Example potential bounty sponsors: Shuttleworth, Shakira, Bono, etc. put $10 down (or some other tiny sum) on a project they care about.

Karsten Wade: Bragging rights are important, have a little flag or something you can post on a website that can show how many problems you've solved (bounties you've claimed). the trouble is the only way to really be successful is if it's done in a truly open way (people can see the things you've done to warrant "bounty flags") - so you can make a bounty that's translating the subtitles of something into another lang, or editing the braille output of a particular doc or doing those particular things... which aren't necessarily that glamorous.. bounties might help by attaching meaning to them at the same time.

It's hard to struggle for individual student slots as a mentor -- so that other projects get lopped off.


Some possible tools from teleconference brainstorming:

  • bugzilla wedged into a review/proj mgmt tool...
  • xml/docbook...
  • content-related scripts that anyone can use
    • central repository for version #s and snapshots.
    • making snapshots / defining repository structure.
    • consider maintaining content as svn trees. time and date?
  • Documentation about how the software-build system works.
    • devs or others might be interested
      This requires a decent amount of technical knowledge even if the end-product isn't "technical." Would be a great project for an engineering student who wants to stretch out a bit beyond "traditional" technology work, we need more of those. Can we reach out to software, hardware, etc. engineers, scientists, mathematicians who want to do things other than engineering/math/science, as well as arts/humanities/social scientists who want to get more involved in technology? Mchua 18:27, 22 July 2007 (EDT)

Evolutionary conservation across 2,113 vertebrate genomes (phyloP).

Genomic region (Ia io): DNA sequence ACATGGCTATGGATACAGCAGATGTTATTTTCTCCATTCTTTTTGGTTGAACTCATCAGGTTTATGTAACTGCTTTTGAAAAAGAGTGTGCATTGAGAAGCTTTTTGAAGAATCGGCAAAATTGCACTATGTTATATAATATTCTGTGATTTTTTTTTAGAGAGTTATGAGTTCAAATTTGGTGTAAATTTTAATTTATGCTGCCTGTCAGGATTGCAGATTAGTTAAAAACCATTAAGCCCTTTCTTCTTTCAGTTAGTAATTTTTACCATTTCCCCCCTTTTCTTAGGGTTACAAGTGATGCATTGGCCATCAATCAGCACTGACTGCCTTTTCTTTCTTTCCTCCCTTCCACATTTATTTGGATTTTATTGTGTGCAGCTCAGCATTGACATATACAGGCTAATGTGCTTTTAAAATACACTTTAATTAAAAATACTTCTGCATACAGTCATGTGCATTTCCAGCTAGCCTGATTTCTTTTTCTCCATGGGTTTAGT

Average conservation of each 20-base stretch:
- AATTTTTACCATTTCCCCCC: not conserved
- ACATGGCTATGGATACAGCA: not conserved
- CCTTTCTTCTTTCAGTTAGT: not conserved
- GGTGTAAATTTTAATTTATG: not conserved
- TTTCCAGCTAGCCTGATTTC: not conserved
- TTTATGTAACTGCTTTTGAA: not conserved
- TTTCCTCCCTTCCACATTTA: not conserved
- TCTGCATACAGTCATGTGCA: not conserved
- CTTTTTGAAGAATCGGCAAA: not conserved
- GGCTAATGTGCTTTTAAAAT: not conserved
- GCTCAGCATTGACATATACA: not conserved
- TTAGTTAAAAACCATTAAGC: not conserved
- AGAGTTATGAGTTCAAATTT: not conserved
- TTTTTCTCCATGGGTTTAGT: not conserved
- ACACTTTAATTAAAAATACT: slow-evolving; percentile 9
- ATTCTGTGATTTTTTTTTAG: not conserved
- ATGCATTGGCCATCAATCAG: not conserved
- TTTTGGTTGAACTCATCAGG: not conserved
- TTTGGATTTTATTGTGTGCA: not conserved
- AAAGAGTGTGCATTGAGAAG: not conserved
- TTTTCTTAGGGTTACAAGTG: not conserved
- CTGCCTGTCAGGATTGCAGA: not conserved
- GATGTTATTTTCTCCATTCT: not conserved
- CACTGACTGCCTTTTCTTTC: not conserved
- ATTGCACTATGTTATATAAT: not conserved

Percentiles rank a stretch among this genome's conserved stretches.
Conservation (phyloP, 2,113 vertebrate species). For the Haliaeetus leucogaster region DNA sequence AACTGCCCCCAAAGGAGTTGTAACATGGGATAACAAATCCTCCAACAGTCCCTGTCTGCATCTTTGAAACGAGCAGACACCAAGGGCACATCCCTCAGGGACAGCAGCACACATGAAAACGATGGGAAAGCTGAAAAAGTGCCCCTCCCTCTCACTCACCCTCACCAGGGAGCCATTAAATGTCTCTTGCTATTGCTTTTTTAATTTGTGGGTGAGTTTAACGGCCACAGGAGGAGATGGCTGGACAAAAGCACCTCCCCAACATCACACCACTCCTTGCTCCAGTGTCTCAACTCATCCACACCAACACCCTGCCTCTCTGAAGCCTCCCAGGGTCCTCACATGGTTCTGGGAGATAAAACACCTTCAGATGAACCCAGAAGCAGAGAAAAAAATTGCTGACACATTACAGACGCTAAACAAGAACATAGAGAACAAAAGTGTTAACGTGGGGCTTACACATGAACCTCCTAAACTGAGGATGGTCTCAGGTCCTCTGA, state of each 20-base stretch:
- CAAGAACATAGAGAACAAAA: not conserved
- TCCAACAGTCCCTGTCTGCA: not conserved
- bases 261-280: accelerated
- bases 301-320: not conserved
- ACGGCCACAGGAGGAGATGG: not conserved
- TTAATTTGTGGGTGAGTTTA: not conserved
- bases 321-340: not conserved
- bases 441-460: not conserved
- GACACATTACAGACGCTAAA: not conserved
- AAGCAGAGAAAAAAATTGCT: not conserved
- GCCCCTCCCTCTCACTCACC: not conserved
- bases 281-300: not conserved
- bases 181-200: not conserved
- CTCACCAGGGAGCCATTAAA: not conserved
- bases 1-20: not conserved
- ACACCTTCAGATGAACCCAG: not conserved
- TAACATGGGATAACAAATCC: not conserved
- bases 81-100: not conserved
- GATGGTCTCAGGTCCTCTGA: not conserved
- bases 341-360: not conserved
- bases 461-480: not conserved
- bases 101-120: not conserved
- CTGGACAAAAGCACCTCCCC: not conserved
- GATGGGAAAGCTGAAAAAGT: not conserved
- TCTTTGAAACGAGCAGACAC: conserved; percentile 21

Remember, academia isn't the entire world. There are people around who aren't planning on being professors when they grow up...

Availability of tools

Karsten Wade: Bounty systems (and open content work in general) wouldn't work if everyone had to have a copy of a toolsuite and a computer.

From teleconference: Tools need to be easily available, accessible... we're still biased towards people who want to spend all day in front of a computer (and who have a computer in the first place).

This is where outreach comes in; have some of the computer-people take on a project to reach out to people without computers - not to get them to use computers, but to act as a bridge between what they're doing in the physical world, and what's going on in the internet world. For instance, someone who will take pictures of the work of local artisans, and make a gallery of them online, or film local musicians and work with them to put their clips online... help people join the worldwide network without having to spend a lot of time in front of a computer. Mchua 18:27, 22 July 2007 (EDT)


The Summer of Content page had better have {OLPC} template on it to avoid any misunderstanding regarding to the scope of participation. php5 10:52, 24 July 2007 (EDT)

Thanks! Done. Mchua 18:00, 24 July 2007 (EDT)

Organizations to contact

Mentor orgs with projects

  • Wikipedia (small languages, specific audiences)
  • Wiktionary
  • Wikibooks
  • Wikiversity
  • Wikitravel